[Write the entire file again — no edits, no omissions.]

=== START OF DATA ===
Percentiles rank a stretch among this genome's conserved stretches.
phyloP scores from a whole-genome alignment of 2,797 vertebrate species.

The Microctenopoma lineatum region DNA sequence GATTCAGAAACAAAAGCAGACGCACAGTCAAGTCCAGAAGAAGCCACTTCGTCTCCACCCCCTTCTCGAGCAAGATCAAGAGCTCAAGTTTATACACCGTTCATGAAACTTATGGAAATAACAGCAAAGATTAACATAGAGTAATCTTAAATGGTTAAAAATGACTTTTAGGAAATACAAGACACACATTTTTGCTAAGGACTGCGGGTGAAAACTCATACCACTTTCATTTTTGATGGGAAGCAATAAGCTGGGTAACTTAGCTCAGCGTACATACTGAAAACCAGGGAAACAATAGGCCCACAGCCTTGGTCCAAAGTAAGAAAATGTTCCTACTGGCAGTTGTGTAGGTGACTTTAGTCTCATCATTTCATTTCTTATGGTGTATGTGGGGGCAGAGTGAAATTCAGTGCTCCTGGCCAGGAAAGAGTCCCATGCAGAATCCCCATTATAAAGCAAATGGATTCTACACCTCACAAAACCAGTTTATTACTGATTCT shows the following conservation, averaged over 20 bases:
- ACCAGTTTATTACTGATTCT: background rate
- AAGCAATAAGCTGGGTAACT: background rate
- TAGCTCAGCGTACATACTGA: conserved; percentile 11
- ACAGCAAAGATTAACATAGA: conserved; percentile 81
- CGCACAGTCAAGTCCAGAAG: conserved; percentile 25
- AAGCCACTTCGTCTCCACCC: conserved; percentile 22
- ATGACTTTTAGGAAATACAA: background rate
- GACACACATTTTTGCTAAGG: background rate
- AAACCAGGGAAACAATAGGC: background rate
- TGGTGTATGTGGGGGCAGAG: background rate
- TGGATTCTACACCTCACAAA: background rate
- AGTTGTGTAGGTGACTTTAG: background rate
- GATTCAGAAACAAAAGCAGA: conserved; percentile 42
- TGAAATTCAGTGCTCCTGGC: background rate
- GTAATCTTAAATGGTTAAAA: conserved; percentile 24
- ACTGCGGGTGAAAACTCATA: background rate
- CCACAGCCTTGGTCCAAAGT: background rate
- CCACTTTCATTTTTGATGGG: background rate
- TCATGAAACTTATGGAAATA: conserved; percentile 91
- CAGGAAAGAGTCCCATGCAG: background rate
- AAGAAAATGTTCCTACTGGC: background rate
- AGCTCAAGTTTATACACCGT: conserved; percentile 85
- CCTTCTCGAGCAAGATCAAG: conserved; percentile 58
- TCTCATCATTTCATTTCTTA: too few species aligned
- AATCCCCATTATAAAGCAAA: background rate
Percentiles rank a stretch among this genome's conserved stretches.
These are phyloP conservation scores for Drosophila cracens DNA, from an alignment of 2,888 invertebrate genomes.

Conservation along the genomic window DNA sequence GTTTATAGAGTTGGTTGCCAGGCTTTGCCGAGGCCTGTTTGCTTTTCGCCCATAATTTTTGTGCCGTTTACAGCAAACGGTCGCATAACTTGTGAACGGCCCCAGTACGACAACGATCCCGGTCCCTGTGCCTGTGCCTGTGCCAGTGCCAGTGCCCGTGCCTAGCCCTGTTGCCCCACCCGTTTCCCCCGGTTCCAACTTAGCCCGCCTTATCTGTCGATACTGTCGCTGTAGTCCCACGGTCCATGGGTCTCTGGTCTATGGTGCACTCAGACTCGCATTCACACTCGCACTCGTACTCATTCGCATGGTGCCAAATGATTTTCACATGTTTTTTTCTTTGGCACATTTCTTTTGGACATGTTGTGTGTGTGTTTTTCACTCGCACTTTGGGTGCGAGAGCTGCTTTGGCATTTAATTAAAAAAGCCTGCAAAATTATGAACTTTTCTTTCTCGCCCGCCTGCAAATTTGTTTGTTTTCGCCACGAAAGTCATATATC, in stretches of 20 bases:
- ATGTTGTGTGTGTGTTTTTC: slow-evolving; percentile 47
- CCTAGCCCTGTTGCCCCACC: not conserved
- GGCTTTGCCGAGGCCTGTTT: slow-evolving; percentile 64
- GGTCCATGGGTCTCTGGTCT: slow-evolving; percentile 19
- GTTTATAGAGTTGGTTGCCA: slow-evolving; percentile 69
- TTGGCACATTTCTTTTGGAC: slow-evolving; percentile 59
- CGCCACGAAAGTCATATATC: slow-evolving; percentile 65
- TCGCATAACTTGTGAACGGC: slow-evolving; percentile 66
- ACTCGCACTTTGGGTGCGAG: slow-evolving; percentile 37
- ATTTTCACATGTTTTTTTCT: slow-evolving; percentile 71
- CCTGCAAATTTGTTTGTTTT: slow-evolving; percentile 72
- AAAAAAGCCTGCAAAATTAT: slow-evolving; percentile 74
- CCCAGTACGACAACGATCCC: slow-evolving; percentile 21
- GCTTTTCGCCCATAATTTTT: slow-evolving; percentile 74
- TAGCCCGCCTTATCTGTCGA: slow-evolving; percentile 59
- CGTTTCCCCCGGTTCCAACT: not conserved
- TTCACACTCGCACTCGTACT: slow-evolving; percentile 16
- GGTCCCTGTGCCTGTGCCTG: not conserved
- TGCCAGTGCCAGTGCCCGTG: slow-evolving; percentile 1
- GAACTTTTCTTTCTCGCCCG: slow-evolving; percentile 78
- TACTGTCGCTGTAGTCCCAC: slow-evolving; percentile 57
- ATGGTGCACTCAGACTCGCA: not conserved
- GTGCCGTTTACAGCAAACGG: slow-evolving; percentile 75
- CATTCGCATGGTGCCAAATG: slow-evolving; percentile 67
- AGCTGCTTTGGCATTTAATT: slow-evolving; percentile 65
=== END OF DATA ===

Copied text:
Percentiles rank a stretch among this genome's conserved stretches.
phyloP scores from a whole-genome alignment of 2,797 vertebrate species.

The Microctenopoma lineatum region DNA sequence GATTCAGAAACAAAAGCAGACGCACAGTCAAGTCCAGAAGAAGCCACTTCGTCTCCACCCCCTTCTCGAGCAAGATCAAGAGCTCAAGTTTATACACCGTTCATGAAACTTATGGAAATAACAGCAAAGATTAACATAGAGTAATCTTAAATGGTTAAAAATGACTTTTAGGAAATACAAGACACACATTTTTGCTAAGGACTGCGGGTGAAAACTCATACCACTTTCATTTTTGATGGGAAGCAATAAGCTGGGTAACTTAGCTCAGCGTACATACTGAAAACCAGGGAAACAATAGGCCCACAGCCTTGGTCCAAAGTAAGAAAATGTTCCTACTGGCAGTTGTGTAGGTGACTTTAGTCTCATCATTTCATTTCTTATGGTGTATGTGGGGGCAGAGTGAAATTCAGTGCTCCTGGCCAGGAAAGAGTCCCATGCAGAATCCCCATTATAAAGCAAATGGATTCTACACCTCACAAAACCAGTTTATTACTGATTCT shows the following conservation, averaged over 20 bases:
- ACCAGTTTATTACTGATTCT: background rate
- AAGCAATAAGCTGGGTAACT: background rate
- TAGCTCAGCGTACATACTGA: conserved; percentile 11
- ACAGCAAAGATTAACATAGA: conserved; percentile 81
- CGCACAGTCAAGTCCAGAAG: conserved; percentile 25
- AAGCCACTTCGTCTCCACCC: conserved; percentile 22
- ATGACTTTTAGGAAATACAA: background rate
- GACACACATTTTTGCTAAGG: background rate
- AAACCAGGGAAACAATAGGC: background rate
- TGGTGTATGTGGGGGCAGAG: background rate
- TGGATTCTACACCTCACAAA: background rate
- AGTTGTGTAGGTGACTTTAG: background rate
- GATTCAGAAACAAAAGCAGA: conserved; percentile 42
- TGAAATTCAGTGCTCCTGGC: background rate
- GTAATCTTAAATGGTTAAAA: conserved; percentile 24
- ACTGCGGGTGAAAACTCATA: background rate
- CCACAGCCTTGGTCCAAAGT: background rate
- CCACTTTCATTTTTGATGGG: background rate
- TCATGAAACTTATGGAAATA: conserved; percentile 91
- CAGGAAAGAGTCCCATGCAG: background rate
- AAGAAAATGTTCCTACTGGC: background rate
- AGCTCAAGTTTATACACCGT: conserved; percentile 85
- CCTTCTCGAGCAAGATCAAG: conserved; percentile 58
- TCTCATCATTTCATTTCTTA: too few species aligned
- AATCCCCATTATAAAGCAAA: background rate
Percentiles rank a stretch among this genome's conserved stretches.
These are phyloP conservation scores for Drosophila cracens DNA, from an alignment of 2,888 invertebrate genomes.

Conservation along the genomic window DNA sequence GTTTATAGAGTTGGTTGCCAGGCTTTGCCGAGGCCTGTTTGCTTTTCGCCCATAATTTTTGTGCCGTTTACAGCAAACGGTCGCATAACTTGTGAACGGCCCCAGTACGACAACGATCCCGGTCCCTGTGCCTGTGCCTGTGCCAGTGCCAGTGCCCGTGCCTAGCCCTGTTGCCCCACCCGTTTCCCCCGGTTCCAACTTAGCCCGCCTTATCTGTCGATACTGTCGCTGTAGTCCCACGGTCCATGGGTCTCTGGTCTATGGTGCACTCAGACTCGCATTCACACTCGCACTCGTACTCATTCGCATGGTGCCAAATGATTTTCACATGTTTTTTTCTTTGGCACATTTCTTTTGGACATGTTGTGTGTGTGTTTTTCACTCGCACTTTGGGTGCGAGAGCTGCTTTGGCATTTAATTAAAAAAGCCTGCAAAATTATGAACTTTTCTTTCTCGCCCGCCTGCAAATTTGTTTGTTTTCGCCACGAAAGTCATATATC, in stretches of 20 bases:
- ATGTTGTGTGTGTGTTTTTC: slow-evolving; percentile 47
- CCTAGCCCTGTTGCCCCACC: not conserved
- GGCTTTGCCGAGGCCTGTTT: slow-evolving; percentile 64
- GGTCCATGGGTCTCTGGTCT: slow-evolving; percentile 19
- GTTTATAGAGTTGGTTGCCA: slow-evolving; percentile 69
- TTGGCACATTTCTTTTGGAC: slow-evolving; percentile 59
- CGCCACGAAAGTCATATATC: slow-evolving; percentile 65
- TCGCATAACTTGTGAACGGC: slow-evolving; percentile 66
- ACTCGCACTTTGGGTGCGAG: slow-evolving; percentile 37
- ATTTTCACATGTTTTTTTCT: slow-evolving; percentile 71
- CCTGCAAATTTGTTTGTTTT: slow-evolving; percentile 72
- AAAAAAGCCTGCAAAATTAT: slow-evolving; percentile 74
- CCCAGTACGACAACGATCCC: slow-evolving; percentile 21
- GCTTTTCGCCCATAATTTTT: slow-evolving; percentile 74
- TAGCCCGCCTTATCTGTCGA: slow-evolving; percentile 59
- CGTTTCCCCCGGTTCCAACT: not conserved
- TTCACACTCGCACTCGTACT: slow-evolving; percentile 16
- GGTCCCTGTGCCTGTGCCTG: not conserved
- TGCCAGTGCCAGTGCCCGTG: slow-evolving; percentile 1
- GAACTTTTCTTTCTCGCCCG: slow-evolving; percentile 78
- TACTGTCGCTGTAGTCCCAC: slow-evolving; percentile 57
- ATGGTGCACTCAGACTCGCA: not conserved
- GTGCCGTTTACAGCAAACGG: slow-evolving; percentile 75
- CATTCGCATGGTGCCAAATG: slow-evolving; percentile 67
- AGCTGCTTTGGCATTTAATT: slow-evolving; percentile 65